Before the ACA, many self-employed individuals found it challenging to find a health plan on the individual market that met their needs, let alone to pay for it. Post ACA, the ability to obtain affordable coverage not tied to an employer has givenentrepreneurs in the growing ‘gig’ economy the flexibility to pursue their goals without having to worry about maintaining health coverage. These days may be coming to an end if the new GOP health care bill passes, however. Under theAmerican Health Care Act or AHCA, subsidies are dependent on age, as opposed to income (like under the ACA), and are not adjusted for geography, even though health costs vary widely depending on where you live. This could mean big changes in the amount of assistance an individual would receive under the AHCA compared to under the ACA. As cited in the article, a 40 year-old in San Francisco making $30,000 a year would receive $800 less a year under the new plan, and a 40 year-old living in Santa Cruz County, CA would see a $2,490 less per year -- potentially putting coverage out of reach.
A study published by the McKinsey Global Institute estimates that U.S. has between 54 million and 68 million ‘independent workers’, with some working independently full-time and others using independent/freelance work to supplement their primary income. With the proposed changes under the AHCA, some individuals may try to seek traditional employment for the purpose of healthcare coverage, or they may just choose to go without coverage completely. While critics of ACA subsidies have said they discourage people from seeking employment or advancing their careers since an increase in income would result in a decrease in subsidies, this new plan could have the same discouraging impact on the next generation of entrepreneurs.
In an effort to garner more support for their ACA repeal legislation, House Republican leaders revealed changes to the legislation on Monday night pending the Rules Committee vote before going to the House for their vote. Of greatest interest to employer plan sponsors is the delay in the Cadillac Tax from 2025 to 2026. The bill’s amendment repeals some of the other ACA taxes retroactively to the beginning of 2017 instead of 2018 as originally proposed. Other changes include additional funding to increase tax credits for older Americans and some Medicaid revisions.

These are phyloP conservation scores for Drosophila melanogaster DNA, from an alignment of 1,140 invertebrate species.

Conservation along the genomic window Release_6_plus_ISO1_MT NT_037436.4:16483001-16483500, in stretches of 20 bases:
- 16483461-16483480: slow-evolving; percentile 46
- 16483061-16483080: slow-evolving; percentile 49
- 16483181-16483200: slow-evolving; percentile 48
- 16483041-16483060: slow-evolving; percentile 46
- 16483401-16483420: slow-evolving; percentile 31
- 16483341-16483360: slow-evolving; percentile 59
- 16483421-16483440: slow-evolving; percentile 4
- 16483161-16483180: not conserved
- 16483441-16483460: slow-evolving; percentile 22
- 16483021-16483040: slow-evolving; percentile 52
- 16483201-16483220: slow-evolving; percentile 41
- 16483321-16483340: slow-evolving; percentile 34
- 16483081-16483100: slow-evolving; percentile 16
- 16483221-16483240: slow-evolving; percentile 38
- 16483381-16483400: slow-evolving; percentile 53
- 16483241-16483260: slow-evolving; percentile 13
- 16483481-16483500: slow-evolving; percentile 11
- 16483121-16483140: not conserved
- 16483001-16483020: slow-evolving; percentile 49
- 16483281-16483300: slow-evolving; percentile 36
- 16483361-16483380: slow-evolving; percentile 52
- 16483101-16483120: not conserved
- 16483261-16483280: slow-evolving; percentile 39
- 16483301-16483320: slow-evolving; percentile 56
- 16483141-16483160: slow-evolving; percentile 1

In light of the changes, the House Freedom Caucus has indicated they won’t oppose the legislation, but they may still have enough “no” votes to kill the bill. President Trump went to the Hill on Tuesday to help the House Leaders secure support for the bill. In the meantime, the CBO is analyzing the changes and is expected to issue a new CBO score before Thursday’s House vote. The Brookings Institution doesn’t expect a meaningful improvement in the score.
This article discusses the tax conundrum Republicans are facing as they try to repeal portions of the ACA. In short, legislation passed through reconciliation cannot increase the deficit beyond the budget window. With the proposed repeal of most of the ACA taxes, Republicans are using the Cadillac Tax to “smooth over the budget math.” The Cadillac Tax is disliked on both sides of the aisle so there’s still hope for a full repeal before the 2025 effective date. In the meantime, employer groups like the Alliance to Fight the 40, American Benefits Council, and ERIC continue to oppose the tax.
Employers recognize the important role of healthy communities in employee well-being. The government plays an important role in creating healthier communities through the support and funding of public health initiatives. That’s why we found The American Health Care Act’s repeal of the Prevention and Public Health Fund concerning. The fund provides money to the CDC to support disease prevention programs. The loss of funding is likely to impact: